Are Iranians subhuman?

John McCain seems to think so. His party seems to agree with him. Feh.

John McCain “jokes” about bombing Iran, a country most of whose people have no political power. He then refuses to apologize:

When reporters asked if the joke was insensitive, McCain said: “Insensitive to what? The Iranians?”

This is in some ways more troublesome than the original comment. In McCain’s mind, if Mahmoud Ahmadinejad is an evil lunatic, then it’s fine to threaten “Iranians” generically, and absurd to imagine that offending them is a problem. (If you don’t think McCain’s remarks were a threat, turn it around and imagine a candidate for President of Iran singing a little ditty about bombing America.) That makes sense only if their nationality makes them not fully human.

But there’s something more disturbing than McCain’s willingness to treat Iranians as untermenschen: the fact that none of his Republican competitors has criticized him. They must think &#8212 and presumably they’re experts &#8212 that this sort of stuff appeals to Republican primary voters. I know it’s shrill and uncivil to call the Republican Party a collection of violence-intoxicated lunatics, but under these circumstances what’s the alternative?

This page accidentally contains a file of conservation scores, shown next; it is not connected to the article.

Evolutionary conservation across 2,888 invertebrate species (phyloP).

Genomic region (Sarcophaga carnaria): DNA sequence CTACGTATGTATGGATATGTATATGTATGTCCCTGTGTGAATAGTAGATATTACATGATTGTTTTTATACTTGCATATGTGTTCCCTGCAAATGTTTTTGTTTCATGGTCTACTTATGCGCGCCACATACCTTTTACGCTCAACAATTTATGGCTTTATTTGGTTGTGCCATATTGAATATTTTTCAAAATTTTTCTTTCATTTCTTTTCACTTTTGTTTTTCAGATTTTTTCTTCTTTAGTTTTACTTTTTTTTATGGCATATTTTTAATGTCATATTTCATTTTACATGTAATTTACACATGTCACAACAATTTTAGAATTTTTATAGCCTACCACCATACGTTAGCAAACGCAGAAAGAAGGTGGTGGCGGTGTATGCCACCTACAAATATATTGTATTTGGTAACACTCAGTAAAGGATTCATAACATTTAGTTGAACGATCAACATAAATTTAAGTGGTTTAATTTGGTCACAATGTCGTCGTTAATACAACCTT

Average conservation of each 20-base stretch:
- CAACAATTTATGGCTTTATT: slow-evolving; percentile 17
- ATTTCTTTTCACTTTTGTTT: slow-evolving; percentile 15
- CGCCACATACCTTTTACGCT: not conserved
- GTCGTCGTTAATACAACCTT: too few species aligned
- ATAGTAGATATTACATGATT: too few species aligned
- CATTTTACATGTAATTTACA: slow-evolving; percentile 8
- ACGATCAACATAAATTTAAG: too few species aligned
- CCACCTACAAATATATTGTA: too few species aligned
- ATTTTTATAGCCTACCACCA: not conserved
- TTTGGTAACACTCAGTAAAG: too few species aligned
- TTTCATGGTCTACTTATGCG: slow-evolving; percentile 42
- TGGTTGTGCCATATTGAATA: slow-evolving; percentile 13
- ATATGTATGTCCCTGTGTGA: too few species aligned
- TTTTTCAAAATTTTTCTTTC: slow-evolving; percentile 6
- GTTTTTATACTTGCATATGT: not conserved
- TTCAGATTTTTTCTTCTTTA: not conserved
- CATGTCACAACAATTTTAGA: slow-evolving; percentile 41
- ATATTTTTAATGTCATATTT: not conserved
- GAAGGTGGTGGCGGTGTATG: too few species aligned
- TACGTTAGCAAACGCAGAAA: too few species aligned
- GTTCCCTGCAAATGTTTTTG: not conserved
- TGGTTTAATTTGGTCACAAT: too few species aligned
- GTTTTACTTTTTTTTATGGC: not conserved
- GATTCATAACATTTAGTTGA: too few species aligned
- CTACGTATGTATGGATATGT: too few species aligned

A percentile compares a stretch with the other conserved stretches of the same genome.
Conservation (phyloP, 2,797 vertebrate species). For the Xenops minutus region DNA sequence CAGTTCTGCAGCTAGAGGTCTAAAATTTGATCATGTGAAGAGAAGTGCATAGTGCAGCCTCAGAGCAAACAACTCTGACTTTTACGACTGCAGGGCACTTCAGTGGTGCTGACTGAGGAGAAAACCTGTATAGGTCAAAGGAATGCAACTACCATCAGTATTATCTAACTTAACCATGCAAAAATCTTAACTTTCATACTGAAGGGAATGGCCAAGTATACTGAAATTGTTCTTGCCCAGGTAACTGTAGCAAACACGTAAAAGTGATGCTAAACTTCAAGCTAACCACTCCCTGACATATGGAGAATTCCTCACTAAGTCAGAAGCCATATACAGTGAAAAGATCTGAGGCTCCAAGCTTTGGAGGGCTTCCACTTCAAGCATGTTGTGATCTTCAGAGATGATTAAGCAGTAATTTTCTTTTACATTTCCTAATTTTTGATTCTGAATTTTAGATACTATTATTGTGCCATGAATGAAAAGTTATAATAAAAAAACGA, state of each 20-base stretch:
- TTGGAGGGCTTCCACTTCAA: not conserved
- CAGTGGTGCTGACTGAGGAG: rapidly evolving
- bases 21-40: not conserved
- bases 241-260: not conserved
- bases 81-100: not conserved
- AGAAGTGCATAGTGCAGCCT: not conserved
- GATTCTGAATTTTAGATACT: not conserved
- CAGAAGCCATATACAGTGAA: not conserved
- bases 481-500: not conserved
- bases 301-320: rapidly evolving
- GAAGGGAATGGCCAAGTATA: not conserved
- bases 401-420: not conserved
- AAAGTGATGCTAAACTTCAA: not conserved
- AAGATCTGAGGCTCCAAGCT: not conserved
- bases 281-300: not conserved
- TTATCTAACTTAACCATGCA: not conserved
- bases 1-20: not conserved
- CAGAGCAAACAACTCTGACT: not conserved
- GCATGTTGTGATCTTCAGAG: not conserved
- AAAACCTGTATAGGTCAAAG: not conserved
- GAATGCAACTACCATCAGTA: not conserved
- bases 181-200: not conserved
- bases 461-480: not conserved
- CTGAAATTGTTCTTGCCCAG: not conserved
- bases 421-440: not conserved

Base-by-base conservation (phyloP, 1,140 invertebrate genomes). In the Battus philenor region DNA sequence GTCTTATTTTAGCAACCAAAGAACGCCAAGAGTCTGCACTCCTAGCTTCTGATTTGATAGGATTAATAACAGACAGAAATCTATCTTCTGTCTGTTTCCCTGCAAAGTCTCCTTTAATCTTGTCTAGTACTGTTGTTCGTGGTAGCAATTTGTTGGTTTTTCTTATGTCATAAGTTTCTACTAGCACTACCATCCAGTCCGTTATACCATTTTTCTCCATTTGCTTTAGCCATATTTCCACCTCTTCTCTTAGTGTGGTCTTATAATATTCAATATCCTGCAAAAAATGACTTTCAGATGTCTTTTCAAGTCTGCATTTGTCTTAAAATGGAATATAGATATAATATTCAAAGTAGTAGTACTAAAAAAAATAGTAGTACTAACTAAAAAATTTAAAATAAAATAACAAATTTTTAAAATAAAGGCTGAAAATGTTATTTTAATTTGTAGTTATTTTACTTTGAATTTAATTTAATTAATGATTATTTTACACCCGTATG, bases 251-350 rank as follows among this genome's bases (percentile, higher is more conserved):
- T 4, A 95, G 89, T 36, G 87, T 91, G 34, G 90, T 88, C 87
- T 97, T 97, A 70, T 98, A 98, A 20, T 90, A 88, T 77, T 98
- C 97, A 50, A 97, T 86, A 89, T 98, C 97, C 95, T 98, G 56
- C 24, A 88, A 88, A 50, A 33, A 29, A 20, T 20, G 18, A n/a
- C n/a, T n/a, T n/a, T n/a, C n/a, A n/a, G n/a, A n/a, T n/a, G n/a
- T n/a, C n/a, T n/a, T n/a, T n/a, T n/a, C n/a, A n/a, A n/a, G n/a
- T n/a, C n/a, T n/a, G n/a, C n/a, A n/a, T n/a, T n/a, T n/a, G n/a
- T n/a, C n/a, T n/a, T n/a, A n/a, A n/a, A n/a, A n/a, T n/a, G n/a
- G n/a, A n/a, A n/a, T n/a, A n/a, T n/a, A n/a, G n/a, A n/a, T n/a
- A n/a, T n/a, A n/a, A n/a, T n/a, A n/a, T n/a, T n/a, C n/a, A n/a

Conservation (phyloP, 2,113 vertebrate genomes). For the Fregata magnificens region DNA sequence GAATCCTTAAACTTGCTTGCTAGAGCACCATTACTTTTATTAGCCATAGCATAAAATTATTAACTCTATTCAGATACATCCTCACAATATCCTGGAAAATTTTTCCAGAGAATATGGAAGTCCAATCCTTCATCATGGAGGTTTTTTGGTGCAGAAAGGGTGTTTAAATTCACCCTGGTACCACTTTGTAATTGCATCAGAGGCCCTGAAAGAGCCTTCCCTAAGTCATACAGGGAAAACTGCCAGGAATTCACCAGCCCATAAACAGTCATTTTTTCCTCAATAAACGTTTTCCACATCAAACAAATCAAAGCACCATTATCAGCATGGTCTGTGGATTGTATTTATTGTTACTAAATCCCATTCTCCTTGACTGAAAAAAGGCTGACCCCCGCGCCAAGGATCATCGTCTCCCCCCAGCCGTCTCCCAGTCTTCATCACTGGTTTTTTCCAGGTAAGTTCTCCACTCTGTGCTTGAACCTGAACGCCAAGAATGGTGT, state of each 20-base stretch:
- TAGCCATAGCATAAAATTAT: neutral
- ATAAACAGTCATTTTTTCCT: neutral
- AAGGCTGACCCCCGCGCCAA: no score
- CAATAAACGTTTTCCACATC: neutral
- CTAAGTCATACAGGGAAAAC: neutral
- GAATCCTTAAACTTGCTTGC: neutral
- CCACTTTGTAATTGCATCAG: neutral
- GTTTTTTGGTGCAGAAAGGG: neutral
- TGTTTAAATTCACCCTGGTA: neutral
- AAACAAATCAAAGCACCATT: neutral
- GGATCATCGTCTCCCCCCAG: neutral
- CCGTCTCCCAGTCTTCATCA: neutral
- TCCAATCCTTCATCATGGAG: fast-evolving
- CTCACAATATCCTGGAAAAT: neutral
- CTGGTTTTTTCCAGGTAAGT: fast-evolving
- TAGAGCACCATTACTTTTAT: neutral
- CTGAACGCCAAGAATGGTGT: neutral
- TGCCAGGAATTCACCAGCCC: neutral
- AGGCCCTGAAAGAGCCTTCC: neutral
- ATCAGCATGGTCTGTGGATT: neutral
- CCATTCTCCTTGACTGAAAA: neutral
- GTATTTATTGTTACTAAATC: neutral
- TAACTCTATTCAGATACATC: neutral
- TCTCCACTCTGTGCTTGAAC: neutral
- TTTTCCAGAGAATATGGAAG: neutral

Update The above has been rewritten to fix a mistake. I had heard McCain’s lyric as “bomb Tehran” (perhaps because that’s what the questioner suggested). Bombing cities (as opposed to military targets within cities) is a war crime. But on rehearing it seems that McCain is singing “bomb Iran.” As Eugene Volokh points out, that might refer to bombing military targets, which is lawful combat. So it’s not fair to say that McCain was joking about slaughtering random Iranian civilians.

But right now, we’re not at war with Iran, and McCain’s little joke was a gift to Ahmadinejad.

Author: Mark Kleiman

Professor of Public Policy at the NYU Marron Institute for Urban Management and editor of the Journal of Drug Policy Analysis. Teaches about the methods of policy analysis about drug abuse control and crime control policy, working out the implications of two principles: that swift and certain sanctions don't have to be severe to be effective, and that well-designed threats usually don't have to be carried out. Books: Drugs and Drug Policy: What Everyone Needs to Know (with Jonathan Caulkins and Angela Hawken) When Brute Force Fails: How to Have Less Crime and Less Punishment (Princeton, 2009; named one of the "books of the year" by The Economist Against Excess: Drug Policy for Results (Basic, 1993) Marijuana: Costs of Abuse, Costs of Control (Greenwood, 1989) UCLA Homepage Curriculum Vitae Contact: